Hand-Rolled Vector Tiles – TileStache

A few weeks ago I found myself surfing the intertubes for instructions on how to serve up some vector tile goodness. That search came up pretty much empty, except for one glimmering thread of hope. The answer, TileStache { <– Imagine that’s a mustache on it’s side.

TileStache is a Python-based server application that can serve up map tiles based on rendered geographic data.

By design, TileStache can be used to serve up stylish TMS tiles using mapnik map files, and can also be used to locally cache remote-services via proxy. What I’m most interested in though, is it’s ability to deploy vector tiles. So what are vector tiles? Think TMS tiles… but replace representations of the geometries through images, with GeoJSON. Pretty wild right? Specifically, the TileStache PostGeoJSON Provider can be used to connect TileStache to a PostGIS data source, and return a tile comprised entirely of GeoJSON data.

For example, data from a PostGIS data source can be rendered as an image tile (…/10/16/357.png), like this:

But can also be represtented as a vector tile (…/10/16/357.json), like this:

// Subset of a single 256x256 pixel vector tile.
{
  "type": "FeatureCollection",
  "features": [
    {
      "geometry": {
        "type": "MultiPolygon",
        "coordinates": [
          [
            [
              [
                -122.973093,
                47.969842
              ],...
              [
                -122.973093,
                47.969842
              ]
            ]
          ]
        ]
      },
      "type": "Feature",
      "properties": {
        "property_s": "USFS",
        "juris_name": "Olympic National Forest"
      },
      "id": 1280
    }
  ]
}

So what are the advantages of using vector tiles? You can already use OpenLayers’ GeoJSON format reader to populate a vector layer in OL. It’s an issue of size. Highly complex geometries can be large in size, and requesting all that data at once can be time consuming. Vector tiles approach this problem using the same answer as TMS… only request those sections of data which you need at that time. By only requesting those tiles within the user’s current extent + a small buffer, the need to download large geometries at once can be negated. Furthermore, just as TMS’s can be pre-cached to disk (seeded), so can vector tiles.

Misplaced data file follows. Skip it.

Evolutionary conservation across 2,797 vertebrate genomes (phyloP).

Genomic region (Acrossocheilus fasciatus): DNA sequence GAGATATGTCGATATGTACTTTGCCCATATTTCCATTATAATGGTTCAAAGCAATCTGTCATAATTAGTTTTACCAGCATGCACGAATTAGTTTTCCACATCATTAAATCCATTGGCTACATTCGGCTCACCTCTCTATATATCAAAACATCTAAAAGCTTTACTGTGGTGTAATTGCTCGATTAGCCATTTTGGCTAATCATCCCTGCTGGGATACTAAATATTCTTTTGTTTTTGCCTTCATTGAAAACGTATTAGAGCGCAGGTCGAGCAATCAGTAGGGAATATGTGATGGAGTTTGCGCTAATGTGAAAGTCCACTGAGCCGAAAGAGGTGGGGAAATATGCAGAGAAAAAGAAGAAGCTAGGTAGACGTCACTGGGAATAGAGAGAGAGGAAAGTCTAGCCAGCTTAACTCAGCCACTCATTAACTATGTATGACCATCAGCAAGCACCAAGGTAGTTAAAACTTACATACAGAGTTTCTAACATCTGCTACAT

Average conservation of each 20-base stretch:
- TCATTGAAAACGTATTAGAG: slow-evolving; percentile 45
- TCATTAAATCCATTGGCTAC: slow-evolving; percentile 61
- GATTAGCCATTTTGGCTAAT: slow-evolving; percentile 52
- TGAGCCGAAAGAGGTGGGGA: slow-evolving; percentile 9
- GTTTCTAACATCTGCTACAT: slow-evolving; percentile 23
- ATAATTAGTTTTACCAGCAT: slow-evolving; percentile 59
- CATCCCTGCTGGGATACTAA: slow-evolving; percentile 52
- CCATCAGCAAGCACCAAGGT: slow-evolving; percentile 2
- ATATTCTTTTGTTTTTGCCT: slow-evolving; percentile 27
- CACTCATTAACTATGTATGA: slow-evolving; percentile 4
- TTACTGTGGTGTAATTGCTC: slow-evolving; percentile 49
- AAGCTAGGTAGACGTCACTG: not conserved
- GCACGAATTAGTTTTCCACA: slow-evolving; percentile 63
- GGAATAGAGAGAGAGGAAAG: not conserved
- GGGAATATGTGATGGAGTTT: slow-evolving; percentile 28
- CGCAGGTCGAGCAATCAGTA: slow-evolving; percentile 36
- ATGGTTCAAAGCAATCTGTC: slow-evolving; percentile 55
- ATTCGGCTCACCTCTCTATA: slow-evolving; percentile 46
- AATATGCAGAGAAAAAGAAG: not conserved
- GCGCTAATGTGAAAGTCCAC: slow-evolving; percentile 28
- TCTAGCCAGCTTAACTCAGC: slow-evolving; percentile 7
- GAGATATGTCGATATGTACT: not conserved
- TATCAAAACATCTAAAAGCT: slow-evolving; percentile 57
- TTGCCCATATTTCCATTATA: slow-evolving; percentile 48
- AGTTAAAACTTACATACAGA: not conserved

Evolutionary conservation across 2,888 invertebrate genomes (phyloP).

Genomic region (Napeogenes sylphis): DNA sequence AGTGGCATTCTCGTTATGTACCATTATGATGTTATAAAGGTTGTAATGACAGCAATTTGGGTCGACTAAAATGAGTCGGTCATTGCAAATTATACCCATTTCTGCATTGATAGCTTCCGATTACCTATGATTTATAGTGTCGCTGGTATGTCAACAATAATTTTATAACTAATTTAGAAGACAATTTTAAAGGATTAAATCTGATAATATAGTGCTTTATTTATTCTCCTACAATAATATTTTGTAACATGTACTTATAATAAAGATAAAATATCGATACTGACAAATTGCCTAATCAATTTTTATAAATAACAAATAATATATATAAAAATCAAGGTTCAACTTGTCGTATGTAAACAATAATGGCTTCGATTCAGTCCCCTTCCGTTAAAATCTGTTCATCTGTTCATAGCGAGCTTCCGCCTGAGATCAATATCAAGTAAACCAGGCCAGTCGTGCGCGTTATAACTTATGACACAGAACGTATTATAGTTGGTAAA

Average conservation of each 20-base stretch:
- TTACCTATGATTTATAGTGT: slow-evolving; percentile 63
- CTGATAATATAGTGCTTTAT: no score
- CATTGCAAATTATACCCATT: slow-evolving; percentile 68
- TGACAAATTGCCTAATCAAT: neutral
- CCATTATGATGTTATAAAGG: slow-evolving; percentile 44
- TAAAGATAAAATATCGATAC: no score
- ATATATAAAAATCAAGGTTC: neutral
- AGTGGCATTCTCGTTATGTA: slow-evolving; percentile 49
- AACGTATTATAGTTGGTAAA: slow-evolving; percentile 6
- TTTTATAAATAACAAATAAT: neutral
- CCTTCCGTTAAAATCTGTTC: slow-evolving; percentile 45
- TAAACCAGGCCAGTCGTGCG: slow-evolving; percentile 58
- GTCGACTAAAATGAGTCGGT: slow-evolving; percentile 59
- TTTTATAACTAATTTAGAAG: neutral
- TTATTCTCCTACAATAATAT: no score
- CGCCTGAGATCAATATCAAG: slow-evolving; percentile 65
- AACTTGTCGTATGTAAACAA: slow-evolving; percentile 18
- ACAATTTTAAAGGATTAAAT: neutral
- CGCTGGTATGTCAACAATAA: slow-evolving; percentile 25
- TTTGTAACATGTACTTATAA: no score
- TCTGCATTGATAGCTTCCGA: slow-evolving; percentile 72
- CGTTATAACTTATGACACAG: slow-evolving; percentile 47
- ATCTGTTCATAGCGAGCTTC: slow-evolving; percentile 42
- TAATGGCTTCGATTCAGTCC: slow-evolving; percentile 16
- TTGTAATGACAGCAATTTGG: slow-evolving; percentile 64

One example of this is serving up a combined NFS boundary dataset compiled by my good pal, Greg (http://www.chopshopgeo.com/blog/). These boundaries are dense and displaying them at their full extent & raw level of detail is expensive. But by breaking the vector representations of these geometries up into a standard tile scheme, only those tiles which we need are requested, and only when we need them. As a side note, in addition to tiling, I also simplified the boundaries, to promote faster load time at small-scales. The least granular vector representations display at the smallest zoom-scales, while the highest (raw, unsimplified) level of granularity displays only at the largest zoom-scales.

NFS Boundaries Provided By ChopShopGeo

Additionally, using vector representations of geometry rather then cached images allows styling of those geometries on the fly. Polymaps, the only display client I’ve found so far that can consume vector tiles out-of-the-box, renders these tiles as SVG elements. Because of this, unique styling can be applied via CSS; controlling the color, stroke, fill, etc. of each geometry in response to both attributes associated with the geometry (see image below) or user input… ala the Polymaps example page.

USGS real-time gauge stations. Darker dots represent stronger streamflow, lighter dots represent slower flow. You'll have to ignore the fact that I'm symbolizing streamflow without the streams.

The above example converts data from the USGS Instantaneous Values Web Service (part of the USGS Water Date for the Nation program) as a JSON response to GeoJSON. These data points are then symbolized dynamically using Polymaps. More on that later.

{
“type”: “FeatureCollection”,
“features”: [{
"geometry": {
"type": "MultiPolygon",
"coordinates": [
[
[
[-122.973093, 47.969842],
[-122.973093, 47.969842]
]
]
]
},
http: //jsbeautifier.org/
“type”: “Feature”,
“properties”: {
“property_s”: “USFS”,
“juris_name”: “Olympic National Forest”
},
“id”: 1280
}]
}

3 Comments

  • February 28, 2011 - 11:06 pm | Permalink

    Matt, I’m super glad Tilestache is doing a lot of what you need! Drop me a mail if you have any ideas for the GeoJSON support, since I’m in the (admittedly slow) process of gathering my thoughts for graduating that PostGeoJSON provider from the “goodies” folder to something more real.

  • Pingback: James Fee GIS Blog » Blog Archive » LBS and Fusion Tables and Vector Tiling, Oh My!

  • Pingback: James Fee GIS Blog » Blog Archive » LBS and Fusion Tables and Vector Tiling, Oh My!

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